There are about 45 minutes of a great movie in Walter Salles' adaptation of On the Road, the thinly fictionalized Jack Kerouac novel/memoir that helped define the beat generation of the early 1950s. These occur mainly at the beginning of the film, informed by the writer protagonist's narration, when the characters are first meeting up and hanging out, pinging ideas, dreams, and creative energy off of each other like random electrical charges, and in the final reflective scenes, when the writer lets go of his last illusions and starts hammering out Kerouac's spontaneous "bop" prose on the typewriter.
Which is to say the film is most effective when it sticks to Kerouac's voice, his thoughts and observations on the generation his book came to symbolize. In between these two poles of interest, however, lies the bulk of Salles' film, an increasingly frantic and pointless gallop back and forth across continental North America.
Yes, it successfully mimics the characters' headlong charge in pursuit of experience (i.e.: sex, drugs, jazz, and alcohol), but the more of the book's physical territory Salles covers—New York City, Nebraska, New Orleans, San Francisco, Denver, Mexico—the less focused the film's ideas become. Without the transformative power of Kerouac's words, we're stuck watching repetitive scenes of frenzied partying, which soon pales as a spectator sport.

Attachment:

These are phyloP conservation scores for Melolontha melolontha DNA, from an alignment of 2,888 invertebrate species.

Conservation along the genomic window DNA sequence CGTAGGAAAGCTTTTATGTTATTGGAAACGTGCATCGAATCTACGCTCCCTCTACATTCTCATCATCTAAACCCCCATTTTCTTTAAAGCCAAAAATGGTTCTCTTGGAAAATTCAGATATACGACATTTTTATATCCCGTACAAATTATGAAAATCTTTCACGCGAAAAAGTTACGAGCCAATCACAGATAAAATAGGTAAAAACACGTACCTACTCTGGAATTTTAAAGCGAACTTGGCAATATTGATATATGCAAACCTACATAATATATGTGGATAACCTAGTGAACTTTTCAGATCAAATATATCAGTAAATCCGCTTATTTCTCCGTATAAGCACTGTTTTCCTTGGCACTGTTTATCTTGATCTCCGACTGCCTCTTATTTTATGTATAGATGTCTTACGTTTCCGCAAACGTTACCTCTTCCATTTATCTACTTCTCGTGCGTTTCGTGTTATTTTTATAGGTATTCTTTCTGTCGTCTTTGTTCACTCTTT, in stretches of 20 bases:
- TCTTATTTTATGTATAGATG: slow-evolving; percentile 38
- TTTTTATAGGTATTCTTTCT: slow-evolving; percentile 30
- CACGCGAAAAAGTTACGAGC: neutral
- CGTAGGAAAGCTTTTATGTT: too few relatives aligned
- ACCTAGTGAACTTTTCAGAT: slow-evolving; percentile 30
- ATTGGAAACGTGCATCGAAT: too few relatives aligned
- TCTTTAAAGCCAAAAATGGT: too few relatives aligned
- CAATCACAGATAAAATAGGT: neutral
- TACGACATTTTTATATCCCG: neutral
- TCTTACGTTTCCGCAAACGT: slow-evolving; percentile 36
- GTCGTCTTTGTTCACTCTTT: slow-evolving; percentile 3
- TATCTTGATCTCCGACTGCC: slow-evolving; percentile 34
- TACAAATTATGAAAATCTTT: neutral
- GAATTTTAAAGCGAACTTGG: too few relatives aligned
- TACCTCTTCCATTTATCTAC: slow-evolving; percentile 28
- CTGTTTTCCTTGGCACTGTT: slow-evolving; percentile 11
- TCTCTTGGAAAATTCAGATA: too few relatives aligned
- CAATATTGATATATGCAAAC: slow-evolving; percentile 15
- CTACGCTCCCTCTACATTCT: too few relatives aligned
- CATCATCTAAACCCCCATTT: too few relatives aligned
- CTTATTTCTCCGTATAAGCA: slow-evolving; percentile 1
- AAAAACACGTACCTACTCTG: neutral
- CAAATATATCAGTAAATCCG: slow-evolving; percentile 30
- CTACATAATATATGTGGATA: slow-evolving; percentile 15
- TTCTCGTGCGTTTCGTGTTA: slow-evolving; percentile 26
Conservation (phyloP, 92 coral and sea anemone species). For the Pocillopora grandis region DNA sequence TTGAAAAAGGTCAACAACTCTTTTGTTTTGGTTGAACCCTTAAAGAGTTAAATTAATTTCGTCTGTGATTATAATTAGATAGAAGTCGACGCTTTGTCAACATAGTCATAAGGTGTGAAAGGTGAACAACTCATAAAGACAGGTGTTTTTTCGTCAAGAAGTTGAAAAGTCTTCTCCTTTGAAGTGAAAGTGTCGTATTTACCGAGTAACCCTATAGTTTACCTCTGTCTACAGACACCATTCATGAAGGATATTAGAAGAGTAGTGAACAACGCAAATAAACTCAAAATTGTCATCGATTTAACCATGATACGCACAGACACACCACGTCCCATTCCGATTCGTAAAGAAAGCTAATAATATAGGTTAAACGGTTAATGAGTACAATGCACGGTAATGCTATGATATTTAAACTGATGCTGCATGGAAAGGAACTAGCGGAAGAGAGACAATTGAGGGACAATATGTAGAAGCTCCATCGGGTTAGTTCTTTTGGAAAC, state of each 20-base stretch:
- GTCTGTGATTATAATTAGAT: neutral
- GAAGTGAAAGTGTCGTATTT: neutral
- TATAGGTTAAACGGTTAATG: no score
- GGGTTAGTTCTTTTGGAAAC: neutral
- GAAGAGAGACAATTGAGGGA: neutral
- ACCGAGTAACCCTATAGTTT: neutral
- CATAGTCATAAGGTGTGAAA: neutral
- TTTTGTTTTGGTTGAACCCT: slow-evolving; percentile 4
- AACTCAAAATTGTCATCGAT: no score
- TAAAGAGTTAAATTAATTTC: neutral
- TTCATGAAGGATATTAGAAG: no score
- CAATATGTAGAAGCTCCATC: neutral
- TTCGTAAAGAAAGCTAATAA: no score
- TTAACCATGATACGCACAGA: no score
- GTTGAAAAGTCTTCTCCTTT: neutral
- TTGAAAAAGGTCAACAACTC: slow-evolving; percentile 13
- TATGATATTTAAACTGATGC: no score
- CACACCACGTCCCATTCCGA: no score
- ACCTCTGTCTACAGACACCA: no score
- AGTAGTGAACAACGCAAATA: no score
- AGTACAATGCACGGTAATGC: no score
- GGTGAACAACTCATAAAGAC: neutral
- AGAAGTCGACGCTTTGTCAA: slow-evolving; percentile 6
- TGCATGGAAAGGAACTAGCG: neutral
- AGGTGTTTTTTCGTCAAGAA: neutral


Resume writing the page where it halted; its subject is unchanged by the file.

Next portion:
Aspiring writer (and Kerouac alter-ego) Sal Paradise (Sam Riley) is living with his French-Canadian mother in New York City when mutual friends introduce him to wild man Dean Moriarty (Garrett Hedlund), a thinly-disguised version of Neal Cassady. Sam is quickly spellbound by Dean and his teenage bride, Marylou (Kristen Stewart), their freewheeling lifestyle of booze, dope, and sexual ménages. (Read complete review in this week's Good Times.)
|The real-life Neal Cassady and children Jami, John and Cathy|
Meanwhile, if you can't get enough of the beats, plan to attend the 7 pm show of On the Road at the Del Mar on opening night, this Friday night (March 22). After the show, there will be a Q&A with the real-life Neal Cassady's daughter and son, Jami Cassady Ratto and John Allen Cassady to discuss their father, the legacy of Kerouac's seminal book, and the influence of the Beat Generation on the Santa Cruz cultural landscape.
Check out the Nick/Del Mar website for the real lowdown.